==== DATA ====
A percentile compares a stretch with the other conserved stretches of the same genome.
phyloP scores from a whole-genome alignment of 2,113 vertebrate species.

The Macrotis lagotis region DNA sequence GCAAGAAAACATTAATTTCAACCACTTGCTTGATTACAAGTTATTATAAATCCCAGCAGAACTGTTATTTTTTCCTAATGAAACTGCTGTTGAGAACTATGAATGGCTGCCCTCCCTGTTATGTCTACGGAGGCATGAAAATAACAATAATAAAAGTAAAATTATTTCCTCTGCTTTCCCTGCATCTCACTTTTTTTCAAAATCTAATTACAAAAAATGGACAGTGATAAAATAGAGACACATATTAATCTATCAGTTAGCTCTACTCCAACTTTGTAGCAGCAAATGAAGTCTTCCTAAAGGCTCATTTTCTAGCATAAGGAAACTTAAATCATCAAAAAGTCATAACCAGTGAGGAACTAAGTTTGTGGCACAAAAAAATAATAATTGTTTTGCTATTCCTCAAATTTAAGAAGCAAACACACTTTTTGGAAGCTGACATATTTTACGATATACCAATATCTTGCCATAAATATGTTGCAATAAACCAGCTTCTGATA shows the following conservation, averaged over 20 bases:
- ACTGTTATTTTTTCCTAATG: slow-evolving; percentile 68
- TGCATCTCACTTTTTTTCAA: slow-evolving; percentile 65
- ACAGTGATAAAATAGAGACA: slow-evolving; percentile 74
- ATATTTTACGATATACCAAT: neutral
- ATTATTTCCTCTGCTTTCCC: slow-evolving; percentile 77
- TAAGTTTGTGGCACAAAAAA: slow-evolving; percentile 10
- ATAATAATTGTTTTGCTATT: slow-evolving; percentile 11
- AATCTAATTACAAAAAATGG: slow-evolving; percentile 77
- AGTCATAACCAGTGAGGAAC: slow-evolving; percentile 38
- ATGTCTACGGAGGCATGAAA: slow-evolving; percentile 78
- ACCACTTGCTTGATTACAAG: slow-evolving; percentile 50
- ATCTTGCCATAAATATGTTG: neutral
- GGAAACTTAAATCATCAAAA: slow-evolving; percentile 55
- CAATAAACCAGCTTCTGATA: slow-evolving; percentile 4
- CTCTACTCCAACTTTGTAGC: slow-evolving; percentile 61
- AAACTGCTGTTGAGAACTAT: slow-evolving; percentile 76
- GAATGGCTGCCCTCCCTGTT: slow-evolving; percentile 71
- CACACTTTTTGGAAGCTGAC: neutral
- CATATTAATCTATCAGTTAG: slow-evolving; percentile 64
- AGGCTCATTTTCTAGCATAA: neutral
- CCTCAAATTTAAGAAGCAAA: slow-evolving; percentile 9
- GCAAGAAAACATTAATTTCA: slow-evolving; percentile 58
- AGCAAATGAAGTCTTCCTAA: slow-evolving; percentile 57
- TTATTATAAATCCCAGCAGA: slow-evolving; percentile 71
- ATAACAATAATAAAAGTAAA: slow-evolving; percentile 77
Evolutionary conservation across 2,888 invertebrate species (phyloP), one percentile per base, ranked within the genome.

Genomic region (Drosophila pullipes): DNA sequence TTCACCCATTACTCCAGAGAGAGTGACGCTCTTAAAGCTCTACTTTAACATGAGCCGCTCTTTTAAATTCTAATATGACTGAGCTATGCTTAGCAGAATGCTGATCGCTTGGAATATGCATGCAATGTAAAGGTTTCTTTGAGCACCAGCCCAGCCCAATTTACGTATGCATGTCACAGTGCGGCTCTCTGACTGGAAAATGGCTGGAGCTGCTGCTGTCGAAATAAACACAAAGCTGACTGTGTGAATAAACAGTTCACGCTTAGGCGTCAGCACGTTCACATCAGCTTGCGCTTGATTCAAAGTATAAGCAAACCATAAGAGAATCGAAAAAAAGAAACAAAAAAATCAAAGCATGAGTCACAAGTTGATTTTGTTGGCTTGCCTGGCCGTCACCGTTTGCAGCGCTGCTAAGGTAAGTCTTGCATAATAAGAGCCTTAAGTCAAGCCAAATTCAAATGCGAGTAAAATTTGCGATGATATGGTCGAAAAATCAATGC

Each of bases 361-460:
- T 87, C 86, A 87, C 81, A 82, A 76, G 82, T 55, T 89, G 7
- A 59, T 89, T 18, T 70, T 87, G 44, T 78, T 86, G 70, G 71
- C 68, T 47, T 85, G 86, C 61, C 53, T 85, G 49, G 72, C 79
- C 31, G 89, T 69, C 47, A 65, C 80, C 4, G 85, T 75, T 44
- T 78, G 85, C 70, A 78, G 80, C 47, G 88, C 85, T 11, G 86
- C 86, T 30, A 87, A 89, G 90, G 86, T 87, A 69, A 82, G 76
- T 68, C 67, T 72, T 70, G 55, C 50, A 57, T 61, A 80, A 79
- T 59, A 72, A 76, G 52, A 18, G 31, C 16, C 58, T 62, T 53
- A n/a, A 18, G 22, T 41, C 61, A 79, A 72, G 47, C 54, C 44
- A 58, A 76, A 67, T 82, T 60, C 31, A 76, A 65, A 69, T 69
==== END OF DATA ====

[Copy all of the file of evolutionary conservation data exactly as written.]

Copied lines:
A percentile compares a stretch with the other conserved stretches of the same genome.
phyloP scores from a whole-genome alignment of 2,113 vertebrate species.

The Macrotis lagotis region DNA sequence GCAAGAAAACATTAATTTCAACCACTTGCTTGATTACAAGTTATTATAAATCCCAGCAGAACTGTTATTTTTTCCTAATGAAACTGCTGTTGAGAACTATGAATGGCTGCCCTCCCTGTTATGTCTACGGAGGCATGAAAATAACAATAATAAAAGTAAAATTATTTCCTCTGCTTTCCCTGCATCTCACTTTTTTTCAAAATCTAATTACAAAAAATGGACAGTGATAAAATAGAGACACATATTAATCTATCAGTTAGCTCTACTCCAACTTTGTAGCAGCAAATGAAGTCTTCCTAAAGGCTCATTTTCTAGCATAAGGAAACTTAAATCATCAAAAAGTCATAACCAGTGAGGAACTAAGTTTGTGGCACAAAAAAATAATAATTGTTTTGCTATTCCTCAAATTTAAGAAGCAAACACACTTTTTGGAAGCTGACATATTTTACGATATACCAATATCTTGCCATAAATATGTTGCAATAAACCAGCTTCTGATA shows the following conservation, averaged over 20 bases:
- ACTGTTATTTTTTCCTAATG: slow-evolving; percentile 68
- TGCATCTCACTTTTTTTCAA: slow-evolving; percentile 65
- ACAGTGATAAAATAGAGACA: slow-evolving; percentile 74
- ATATTTTACGATATACCAAT: neutral
- ATTATTTCCTCTGCTTTCCC: slow-evolving; percentile 77
- TAAGTTTGTGGCACAAAAAA: slow-evolving; percentile 10
- ATAATAATTGTTTTGCTATT: slow-evolving; percentile 11
- AATCTAATTACAAAAAATGG: slow-evolving; percentile 77
- AGTCATAACCAGTGAGGAAC: slow-evolving; percentile 38
- ATGTCTACGGAGGCATGAAA: slow-evolving; percentile 78
- ACCACTTGCTTGATTACAAG: slow-evolving; percentile 50
- ATCTTGCCATAAATATGTTG: neutral
- GGAAACTTAAATCATCAAAA: slow-evolving; percentile 55
- CAATAAACCAGCTTCTGATA: slow-evolving; percentile 4
- CTCTACTCCAACTTTGTAGC: slow-evolving; percentile 61
- AAACTGCTGTTGAGAACTAT: slow-evolving; percentile 76
- GAATGGCTGCCCTCCCTGTT: slow-evolving; percentile 71
- CACACTTTTTGGAAGCTGAC: neutral
- CATATTAATCTATCAGTTAG: slow-evolving; percentile 64
- AGGCTCATTTTCTAGCATAA: neutral
- CCTCAAATTTAAGAAGCAAA: slow-evolving; percentile 9
- GCAAGAAAACATTAATTTCA: slow-evolving; percentile 58
- AGCAAATGAAGTCTTCCTAA: slow-evolving; percentile 57
- TTATTATAAATCCCAGCAGA: slow-evolving; percentile 71
- ATAACAATAATAAAAGTAAA: slow-evolving; percentile 77
Evolutionary conservation across 2,888 invertebrate species (phyloP), one percentile per base, ranked within the genome.

Genomic region (Drosophila pullipes): DNA sequence TTCACCCATTACTCCAGAGAGAGTGACGCTCTTAAAGCTCTACTTTAACATGAGCCGCTCTTTTAAATTCTAATATGACTGAGCTATGCTTAGCAGAATGCTGATCGCTTGGAATATGCATGCAATGTAAAGGTTTCTTTGAGCACCAGCCCAGCCCAATTTACGTATGCATGTCACAGTGCGGCTCTCTGACTGGAAAATGGCTGGAGCTGCTGCTGTCGAAATAAACACAAAGCTGACTGTGTGAATAAACAGTTCACGCTTAGGCGTCAGCACGTTCACATCAGCTTGCGCTTGATTCAAAGTATAAGCAAACCATAAGAGAATCGAAAAAAAGAAACAAAAAAATCAAAGCATGAGTCACAAGTTGATTTTGTTGGCTTGCCTGGCCGTCACCGTTTGCAGCGCTGCTAAGGTAAGTCTTGCATAATAAGAGCCTTAAGTCAAGCCAAATTCAAATGCGAGTAAAATTTGCGATGATATGGTCGAAAAATCAATGC

Each of bases 361-460:
- T 87, C 86, A 87, C 81, A 82, A 76, G 82, T 55, T 89, G 7
- A 59, T 89, T 18, T 70, T 87, G 44, T 78, T 86, G 70, G 71
- C 68, T 47, T 85, G 86, C 61, C 53, T 85, G 49, G 72, C 79
- C 31, G 89, T 69, C 47, A 65, C 80, C 4, G 85, T 75, T 44
- T 78, G 85, C 70, A 78, G 80, C 47, G 88, C 85, T 11, G 86
- C 86, T 30, A 87, A 89, G 90, G 86, T 87, A 69, A 82, G 76
- T 68, C 67, T 72, T 70, G 55, C 50, A 57, T 61, A 80, A 79
- T 59, A 72, A 76, G 52, A 18, G 31, C 16, C 58, T 62, T 53
- A n/a, A 18, G 22, T 41, C 61, A 79, A 72, G 47, C 54, C 44
- A 58, A 76, A 67, T 82, T 60, C 31, A 76, A 65, A 69, T 69